“Beyond Good and Evil” by Friedrich Nietzsche


With a philosopher nothing at all is impersonal.

As an armchair Platonist, I had a personal aversion to Nietzsche, whose whole purpose in life seemed to be to overthrow Platonism. After reading “Beyond Good and Evil”, however, my attitude changed from aversion to pity, that is, pity in the Nietzschean sense.

To illustrate what I think of Nietzsche and his relation to Plato, let me introduce a Chinese fictional/mythical character, Sun Wukong (孙悟空), also known as the Monkey King. The Monkey King challenged the authority of the gods, stormed their dwelling, The Heavenly Palace, and proclaimed himself an equal of the gods. They appealed to the Buddha for help, after repeatedly failing to subdue the Monkey King. The Buddha made a wager with the Monkey King, who could travel 108,000 miles with one somersault, that the latter could not jump out of the former’s palm. In order to prove his power, the Monkey King traveled as far as he could, and reached what he thought were the Five Pillars of Heaven. When he returned to confront the Buddha, he learned, to his chagrin, that those pillars were actually the Buddha’s fingers. He lost and was imprisoned by the Buddha under a mountain for 500 years.

An attentive reader would have no difficulty guessing at my meaning: Nietzsche was the Monkey King, Plato the Buddha.

Firstly, Plato derived the notion of an eternal cyclic nature of the universe long before Nietzsche stumbled upon it and gave it a different name, “eternal recurrence”. Apparently, like the Monkey King, Nietzsche was not immune to self-deception and illusions of grandeur, when he claimed that his philosophy was new and free of metaphysical presumptions.

Secondly, there is nothing new to the idea of “order of rank” either. Plato made a division of classes in his Republic. Nietzsche seems to share Plato’s contempt for democracy, which is based on the assumption of equality among man. Both would assert that some men are fit to rule and others to be ruled.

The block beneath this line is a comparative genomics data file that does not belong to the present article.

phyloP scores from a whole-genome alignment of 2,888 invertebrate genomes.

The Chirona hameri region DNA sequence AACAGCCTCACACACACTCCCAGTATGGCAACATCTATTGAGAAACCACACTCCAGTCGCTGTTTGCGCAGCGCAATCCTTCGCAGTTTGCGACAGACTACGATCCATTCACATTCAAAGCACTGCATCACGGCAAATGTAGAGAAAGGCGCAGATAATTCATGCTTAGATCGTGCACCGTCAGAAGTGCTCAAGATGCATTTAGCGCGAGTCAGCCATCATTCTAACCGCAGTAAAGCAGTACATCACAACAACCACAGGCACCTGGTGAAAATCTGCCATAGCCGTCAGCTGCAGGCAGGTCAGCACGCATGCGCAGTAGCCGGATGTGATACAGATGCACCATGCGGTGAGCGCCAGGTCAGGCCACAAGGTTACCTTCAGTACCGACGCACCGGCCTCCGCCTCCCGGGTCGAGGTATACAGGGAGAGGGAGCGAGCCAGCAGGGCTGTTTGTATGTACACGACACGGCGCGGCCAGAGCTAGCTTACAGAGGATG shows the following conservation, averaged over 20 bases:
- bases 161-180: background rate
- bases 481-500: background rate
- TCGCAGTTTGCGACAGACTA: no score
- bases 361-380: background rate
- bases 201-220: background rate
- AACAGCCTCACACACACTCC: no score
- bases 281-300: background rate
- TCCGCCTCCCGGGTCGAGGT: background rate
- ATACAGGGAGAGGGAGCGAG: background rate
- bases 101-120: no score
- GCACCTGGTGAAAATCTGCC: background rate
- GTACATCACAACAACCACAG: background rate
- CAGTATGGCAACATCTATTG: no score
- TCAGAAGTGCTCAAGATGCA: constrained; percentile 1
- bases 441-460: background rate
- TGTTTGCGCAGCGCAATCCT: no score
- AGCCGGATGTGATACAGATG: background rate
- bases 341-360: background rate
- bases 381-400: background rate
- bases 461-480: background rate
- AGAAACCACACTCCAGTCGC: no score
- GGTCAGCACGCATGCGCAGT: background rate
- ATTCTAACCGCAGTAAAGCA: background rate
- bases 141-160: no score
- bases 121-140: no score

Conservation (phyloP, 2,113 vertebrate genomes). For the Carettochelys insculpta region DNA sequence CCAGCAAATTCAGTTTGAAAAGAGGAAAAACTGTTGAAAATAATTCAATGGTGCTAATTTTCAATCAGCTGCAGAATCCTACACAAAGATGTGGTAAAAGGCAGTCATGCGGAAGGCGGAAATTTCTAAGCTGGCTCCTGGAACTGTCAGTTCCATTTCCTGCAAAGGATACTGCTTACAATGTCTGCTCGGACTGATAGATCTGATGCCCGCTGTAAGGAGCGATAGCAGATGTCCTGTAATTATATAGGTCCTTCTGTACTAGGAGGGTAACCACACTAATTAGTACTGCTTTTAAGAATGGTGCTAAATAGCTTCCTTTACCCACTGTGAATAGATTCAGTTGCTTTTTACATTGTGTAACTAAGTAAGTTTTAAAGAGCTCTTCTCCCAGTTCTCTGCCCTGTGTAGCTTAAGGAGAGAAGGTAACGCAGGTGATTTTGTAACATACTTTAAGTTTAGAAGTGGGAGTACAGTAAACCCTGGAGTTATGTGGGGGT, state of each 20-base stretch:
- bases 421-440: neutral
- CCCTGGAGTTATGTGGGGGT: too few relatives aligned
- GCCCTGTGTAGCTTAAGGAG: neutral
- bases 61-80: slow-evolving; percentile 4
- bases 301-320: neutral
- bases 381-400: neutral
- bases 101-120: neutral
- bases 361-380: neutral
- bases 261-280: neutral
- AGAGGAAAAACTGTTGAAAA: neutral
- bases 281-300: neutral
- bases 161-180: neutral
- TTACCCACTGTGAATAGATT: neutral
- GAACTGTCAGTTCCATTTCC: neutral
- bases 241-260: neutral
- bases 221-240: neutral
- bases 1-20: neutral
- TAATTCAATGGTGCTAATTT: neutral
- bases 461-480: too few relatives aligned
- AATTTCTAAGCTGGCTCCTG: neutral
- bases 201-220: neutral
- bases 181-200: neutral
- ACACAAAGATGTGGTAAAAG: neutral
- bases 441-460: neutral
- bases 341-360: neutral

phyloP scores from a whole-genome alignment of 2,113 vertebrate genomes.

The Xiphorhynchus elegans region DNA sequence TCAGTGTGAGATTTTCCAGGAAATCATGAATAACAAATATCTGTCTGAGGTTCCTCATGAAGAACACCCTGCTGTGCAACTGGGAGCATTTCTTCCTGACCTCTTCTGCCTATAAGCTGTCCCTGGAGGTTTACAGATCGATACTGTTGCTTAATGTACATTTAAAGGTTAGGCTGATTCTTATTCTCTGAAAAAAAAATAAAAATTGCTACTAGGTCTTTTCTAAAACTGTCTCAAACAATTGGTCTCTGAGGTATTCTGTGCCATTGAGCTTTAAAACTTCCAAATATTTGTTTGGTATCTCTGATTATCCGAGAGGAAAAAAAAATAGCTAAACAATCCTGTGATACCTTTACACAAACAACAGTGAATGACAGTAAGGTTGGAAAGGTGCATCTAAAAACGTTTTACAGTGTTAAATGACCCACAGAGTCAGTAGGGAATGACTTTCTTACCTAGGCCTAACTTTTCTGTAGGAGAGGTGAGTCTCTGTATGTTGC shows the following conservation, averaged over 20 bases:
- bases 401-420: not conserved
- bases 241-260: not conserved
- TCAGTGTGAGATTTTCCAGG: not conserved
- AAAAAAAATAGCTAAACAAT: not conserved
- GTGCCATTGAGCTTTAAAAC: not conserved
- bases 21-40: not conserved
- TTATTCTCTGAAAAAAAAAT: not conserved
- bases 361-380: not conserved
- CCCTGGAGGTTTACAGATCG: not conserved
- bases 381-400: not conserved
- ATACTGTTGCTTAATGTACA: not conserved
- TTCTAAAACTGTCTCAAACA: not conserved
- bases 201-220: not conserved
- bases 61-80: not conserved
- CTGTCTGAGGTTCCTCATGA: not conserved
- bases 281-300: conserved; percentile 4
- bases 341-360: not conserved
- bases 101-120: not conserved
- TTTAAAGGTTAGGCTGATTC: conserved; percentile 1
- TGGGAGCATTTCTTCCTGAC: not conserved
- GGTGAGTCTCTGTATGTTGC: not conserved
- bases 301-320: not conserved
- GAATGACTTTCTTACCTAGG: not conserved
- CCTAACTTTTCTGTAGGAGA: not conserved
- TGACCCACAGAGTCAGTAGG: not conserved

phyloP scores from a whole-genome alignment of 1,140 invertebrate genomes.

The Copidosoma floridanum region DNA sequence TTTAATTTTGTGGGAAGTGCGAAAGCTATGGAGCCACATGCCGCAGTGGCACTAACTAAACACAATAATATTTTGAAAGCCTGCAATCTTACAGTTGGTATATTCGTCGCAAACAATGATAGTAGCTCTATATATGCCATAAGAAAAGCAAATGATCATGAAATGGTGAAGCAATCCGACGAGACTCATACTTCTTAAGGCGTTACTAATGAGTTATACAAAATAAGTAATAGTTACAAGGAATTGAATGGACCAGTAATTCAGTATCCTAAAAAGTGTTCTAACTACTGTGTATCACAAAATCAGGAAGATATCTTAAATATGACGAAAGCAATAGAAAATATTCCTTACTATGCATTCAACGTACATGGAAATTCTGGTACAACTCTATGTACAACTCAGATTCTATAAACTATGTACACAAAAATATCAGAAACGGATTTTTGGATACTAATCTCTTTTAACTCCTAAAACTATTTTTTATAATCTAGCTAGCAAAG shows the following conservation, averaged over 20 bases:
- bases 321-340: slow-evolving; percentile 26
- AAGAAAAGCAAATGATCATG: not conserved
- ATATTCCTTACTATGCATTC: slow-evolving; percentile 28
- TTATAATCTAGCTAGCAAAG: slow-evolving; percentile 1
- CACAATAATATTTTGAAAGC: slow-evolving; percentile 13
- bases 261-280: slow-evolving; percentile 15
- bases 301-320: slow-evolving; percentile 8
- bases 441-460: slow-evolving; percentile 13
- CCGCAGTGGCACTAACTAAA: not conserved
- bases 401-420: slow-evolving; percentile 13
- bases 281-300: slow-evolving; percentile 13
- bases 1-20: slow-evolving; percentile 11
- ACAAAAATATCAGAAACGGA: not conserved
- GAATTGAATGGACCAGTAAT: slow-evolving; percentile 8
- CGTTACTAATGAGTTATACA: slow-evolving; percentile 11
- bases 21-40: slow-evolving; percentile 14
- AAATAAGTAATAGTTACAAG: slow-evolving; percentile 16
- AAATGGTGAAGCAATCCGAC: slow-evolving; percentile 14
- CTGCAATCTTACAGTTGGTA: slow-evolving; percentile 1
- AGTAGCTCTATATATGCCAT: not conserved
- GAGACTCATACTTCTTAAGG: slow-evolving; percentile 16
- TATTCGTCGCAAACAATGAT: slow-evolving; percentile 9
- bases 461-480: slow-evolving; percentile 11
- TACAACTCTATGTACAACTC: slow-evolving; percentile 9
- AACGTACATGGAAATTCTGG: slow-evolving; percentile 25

Thirdly, Christianity has long inculcated the notion that suffering is necessary for the character development of human beings. Nietzsche borrowed the idea again, without acknowledging the source.

Fourthly, Nietzsche’s philosophy is not grounded in biological facts, but rather, it is another subjective interpretation with assumptions and leaps. To use his own simile, the text may have disappeared under the interpretation, but it is still there, and each interpretation shall be evaluated according to its relation to the original. The philosopher can no more place himself above the standard of good and evil, than a translator can place himself above the original.

Fifthly, the ancient Greek philosophers believed that the ultimate purpose of philosophy is the attainment of the Good and the True. Nietzsche rejected the notion as utilitarian and ignoble. What noble value did he create by will to power that would set him above those philosophers he satirized? None.


12 thoughts on ““Beyond Good and Evil” by Friedrich Nietzsche

  1. Pingback: Friedrich Nietzsche & Philosophy | The Leather Library
  2. “What noble value did he create by will to power that would set him above those philosophers he satirized?” The love of life – the gay science – which is diametrically opposed to the loathing of life expressed by Platonists. Life being this life, not an after-life.

    1. Speaking as a Platonist, I’d say that, Life, if it be true, is the same both in the here and now and in the afterlife. The consideration of the afterlife put things in their proper perspective, without which a person cannot “love life”, for he doesn’t even know what life is.